Though in recent years the concept of a “TV season” has pretty much fallen by the wayside, the traditional start of new episodes of broadcast shows has typically been in September. And while Netflix can launch Stranger Things in July, October, or whenever it feels like, really, the old networks still rely on this tried and true release schedule. Kids are back in school, the summer months give way to a chill in the air, and new episodes start airing. This fall, in addition to the return of broadcast TV, we the viewers have several new streaming services, several of which have “+” in their names, and in this era of #PeakTV, a slew of new shows on which to obsess. Here are some new and returning shows that I’m looking forward to seeing this fall.
The Mandalorian | Disney+ | November 12th
In recent years, Star Wars has become a somewhat embattled franchise. The Last Jedi debuted to mixed reviews, and the furor over new entries in the Skywalker saga has certainly seemed to wane. On the television side, animated fare such as Star Wars: Rebels has seemed to garner overall praise for expanding the canon and scope of the space opera. I’ve been a Star Wars fan though it all, and I’m looking forward to The Mandalorian, and have been since I heard it would be a Boba Fett-focused series. Nixing that particular bounty hunter in favor of a generic one, the new series aims to fill in some gaps between Return of the Jedi and The Force Awakens while telling a unique story of a guy (?) just trying to make a living in the wide galaxy of blasters and light sabers, and hopefully no midichlorians. Taking a break from the Jedi/Sith conflict seems to be a step in the right direction, and I have faith that showrunner John Favreau can finally bring a successful live-action Star Wars to the small screen.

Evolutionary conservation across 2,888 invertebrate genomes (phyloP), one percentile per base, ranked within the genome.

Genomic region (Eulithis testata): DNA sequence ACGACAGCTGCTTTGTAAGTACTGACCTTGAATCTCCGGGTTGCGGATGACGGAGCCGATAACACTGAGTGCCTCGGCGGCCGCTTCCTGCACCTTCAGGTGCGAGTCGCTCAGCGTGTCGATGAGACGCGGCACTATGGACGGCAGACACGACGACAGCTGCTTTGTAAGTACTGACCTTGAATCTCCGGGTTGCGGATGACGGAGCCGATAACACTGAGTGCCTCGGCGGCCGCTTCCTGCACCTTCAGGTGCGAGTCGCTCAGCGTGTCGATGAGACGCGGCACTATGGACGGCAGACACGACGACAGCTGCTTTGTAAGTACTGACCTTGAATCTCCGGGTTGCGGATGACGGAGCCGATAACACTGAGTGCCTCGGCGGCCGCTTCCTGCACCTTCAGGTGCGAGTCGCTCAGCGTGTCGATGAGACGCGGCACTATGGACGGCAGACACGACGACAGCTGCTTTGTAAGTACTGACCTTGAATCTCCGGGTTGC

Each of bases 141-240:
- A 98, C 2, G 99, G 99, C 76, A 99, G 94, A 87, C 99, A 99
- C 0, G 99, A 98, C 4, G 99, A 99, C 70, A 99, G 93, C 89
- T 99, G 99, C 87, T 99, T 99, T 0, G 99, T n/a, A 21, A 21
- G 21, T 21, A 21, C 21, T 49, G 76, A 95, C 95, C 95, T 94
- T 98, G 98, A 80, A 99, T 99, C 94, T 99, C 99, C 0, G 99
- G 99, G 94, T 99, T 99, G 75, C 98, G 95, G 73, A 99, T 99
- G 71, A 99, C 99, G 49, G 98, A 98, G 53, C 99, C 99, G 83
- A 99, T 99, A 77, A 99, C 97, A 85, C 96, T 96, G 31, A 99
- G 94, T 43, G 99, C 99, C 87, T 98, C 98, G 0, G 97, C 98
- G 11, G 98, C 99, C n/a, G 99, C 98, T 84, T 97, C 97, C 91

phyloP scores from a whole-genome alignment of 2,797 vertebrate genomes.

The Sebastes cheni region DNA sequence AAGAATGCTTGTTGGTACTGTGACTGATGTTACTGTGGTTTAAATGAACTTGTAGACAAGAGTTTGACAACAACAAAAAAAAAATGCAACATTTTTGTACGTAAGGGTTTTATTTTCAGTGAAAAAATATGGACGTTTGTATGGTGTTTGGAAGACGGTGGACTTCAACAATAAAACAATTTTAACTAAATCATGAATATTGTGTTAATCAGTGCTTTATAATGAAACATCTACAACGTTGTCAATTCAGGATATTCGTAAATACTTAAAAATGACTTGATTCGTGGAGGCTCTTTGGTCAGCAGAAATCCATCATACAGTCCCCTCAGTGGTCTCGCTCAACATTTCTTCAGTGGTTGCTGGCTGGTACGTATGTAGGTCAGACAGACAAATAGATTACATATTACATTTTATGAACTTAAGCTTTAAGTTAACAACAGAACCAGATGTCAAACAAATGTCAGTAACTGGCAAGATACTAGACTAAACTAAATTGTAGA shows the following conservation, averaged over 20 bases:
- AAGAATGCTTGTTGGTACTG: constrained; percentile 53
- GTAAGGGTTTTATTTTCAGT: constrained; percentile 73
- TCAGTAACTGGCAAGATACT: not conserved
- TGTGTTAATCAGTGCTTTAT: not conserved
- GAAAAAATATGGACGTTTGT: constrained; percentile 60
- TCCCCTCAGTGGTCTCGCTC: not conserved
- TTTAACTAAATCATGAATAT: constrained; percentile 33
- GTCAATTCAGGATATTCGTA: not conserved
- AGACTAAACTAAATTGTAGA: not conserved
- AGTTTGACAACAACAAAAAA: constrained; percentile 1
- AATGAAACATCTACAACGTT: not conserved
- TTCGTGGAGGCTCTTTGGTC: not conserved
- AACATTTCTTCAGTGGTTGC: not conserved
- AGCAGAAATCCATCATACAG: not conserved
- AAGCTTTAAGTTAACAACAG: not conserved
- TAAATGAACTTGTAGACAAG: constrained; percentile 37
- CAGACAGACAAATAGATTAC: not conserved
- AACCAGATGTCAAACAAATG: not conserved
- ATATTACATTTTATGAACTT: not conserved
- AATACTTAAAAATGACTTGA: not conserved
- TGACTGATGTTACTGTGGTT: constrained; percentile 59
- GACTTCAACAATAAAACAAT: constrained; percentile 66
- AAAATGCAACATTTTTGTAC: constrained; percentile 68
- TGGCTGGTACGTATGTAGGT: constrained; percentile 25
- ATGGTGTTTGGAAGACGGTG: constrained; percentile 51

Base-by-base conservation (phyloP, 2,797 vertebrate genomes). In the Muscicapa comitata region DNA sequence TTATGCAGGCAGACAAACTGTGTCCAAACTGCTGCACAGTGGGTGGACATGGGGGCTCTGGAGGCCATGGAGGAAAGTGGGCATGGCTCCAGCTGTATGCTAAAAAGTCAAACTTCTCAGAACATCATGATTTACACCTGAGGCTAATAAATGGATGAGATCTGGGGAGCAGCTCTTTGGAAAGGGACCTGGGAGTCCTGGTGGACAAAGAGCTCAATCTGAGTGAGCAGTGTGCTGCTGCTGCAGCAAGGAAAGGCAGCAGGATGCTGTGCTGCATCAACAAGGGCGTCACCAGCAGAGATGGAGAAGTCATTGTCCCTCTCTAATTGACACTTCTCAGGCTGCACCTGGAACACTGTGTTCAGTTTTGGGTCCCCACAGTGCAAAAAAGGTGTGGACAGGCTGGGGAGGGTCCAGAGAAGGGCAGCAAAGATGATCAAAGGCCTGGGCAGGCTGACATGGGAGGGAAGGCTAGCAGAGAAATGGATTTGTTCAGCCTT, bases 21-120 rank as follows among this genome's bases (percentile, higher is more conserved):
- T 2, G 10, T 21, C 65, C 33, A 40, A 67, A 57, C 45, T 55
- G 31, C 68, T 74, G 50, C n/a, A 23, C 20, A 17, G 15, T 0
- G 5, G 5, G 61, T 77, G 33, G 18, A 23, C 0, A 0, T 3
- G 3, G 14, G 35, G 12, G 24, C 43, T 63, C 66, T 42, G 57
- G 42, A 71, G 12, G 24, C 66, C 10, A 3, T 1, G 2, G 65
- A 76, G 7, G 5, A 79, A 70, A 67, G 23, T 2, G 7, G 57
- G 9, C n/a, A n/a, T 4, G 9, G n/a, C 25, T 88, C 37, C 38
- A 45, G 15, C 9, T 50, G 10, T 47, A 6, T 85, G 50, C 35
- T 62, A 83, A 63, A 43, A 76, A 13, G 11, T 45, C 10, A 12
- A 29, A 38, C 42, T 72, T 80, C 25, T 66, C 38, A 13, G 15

Living With Yourself | Netflix | October 18th
It’s Paul Rudd, and… Paul Rudd?! Yes, Netflix did use that hokey credits shtick in their trailer for this new comedy. Rudd plays a man named Miles who undergoes a procedure to better himself, but ends up with a Miles clone – a clone who is better at being Miles than Miles – and hijinks undoubtedly ensue. Have we seen this premise before? Sure. Do I think Paul Rudd can bring something fresh to this concept? Absolutely. His comedic timing and ability to bring pathos and likability to his characters make this series worth a look.
Arrow/The Flash/Batwoman | The CW | Oct 15th/8th/6th
The Arrowverse is about to be shaken to its core with its version of legendary comic book tale Crisis on Infinite Earths. In the comics, Barry Allen and Kara Zor-El (aka The Flash and Supergirl) are sacrificed to save the multi-verse; however given the events of Arrow season 7 and the show’s cancellation, it’s safe to assume Green Arrow Oliver Queen will be stepping in so the other shows can continue. I’ve always enjoyed the Arrowverse crossovers – some much more than others – and this season’s seems to be the most ambitious, and will likely have the most lasting effects on the characters.
I’m hoping The Flash can shake things up a bit after last season; the villain (a woefully miscast Chris Klein) was laughable, and the writers really struggled to keep that conflict going (I mean, the heroes can only have the villain dead to rights so many times before you start rooting for the villain). Adding future kid Nora to the mix, and her relationship to a certain evil speedster was such a great idea, though again keeping up the mystery and intrigue for the whole season got tiresome. And the less said about Sherloque, the better. It seems they will split the season up into arcs, which is usually a good idea – as network TV seasons are quite long and fans (especially this one) don’t have great attention spans. I’m cautiously optimistic The Flash can catch that lightning in a bottle again.
New to the ‘verse is Batwoman, the Ruby Rose-fronted series that re-introduces the titular Gotham City heroine after her appearance in last year’s Elseworlds crossover. Though the show seems to have a similar dark tone akin to Arrow‘s first season, I’m not entirely convinced it will be unique enough to stand out from the pack. Will there be a Bat-team? Probably. Will there be young-adult soap-opera-y themes? It’s the CW. Unlike her contemporaries, Batwoman is arguably the least-known of the DC superheroes, although everyone is familiar with her cape and cowl-ed cousin. If any show or hero were to replace the departing Arrow, Batwoman certainly seems to fit the bill, but time will tell.
And there is so much more! Watchmen, Letterkenny, Disenchantment, FutureMan, Runaways, Always Sunny, and Silicon Valley are all on the Watch List. How can fall not be everyone’s favorite time of year?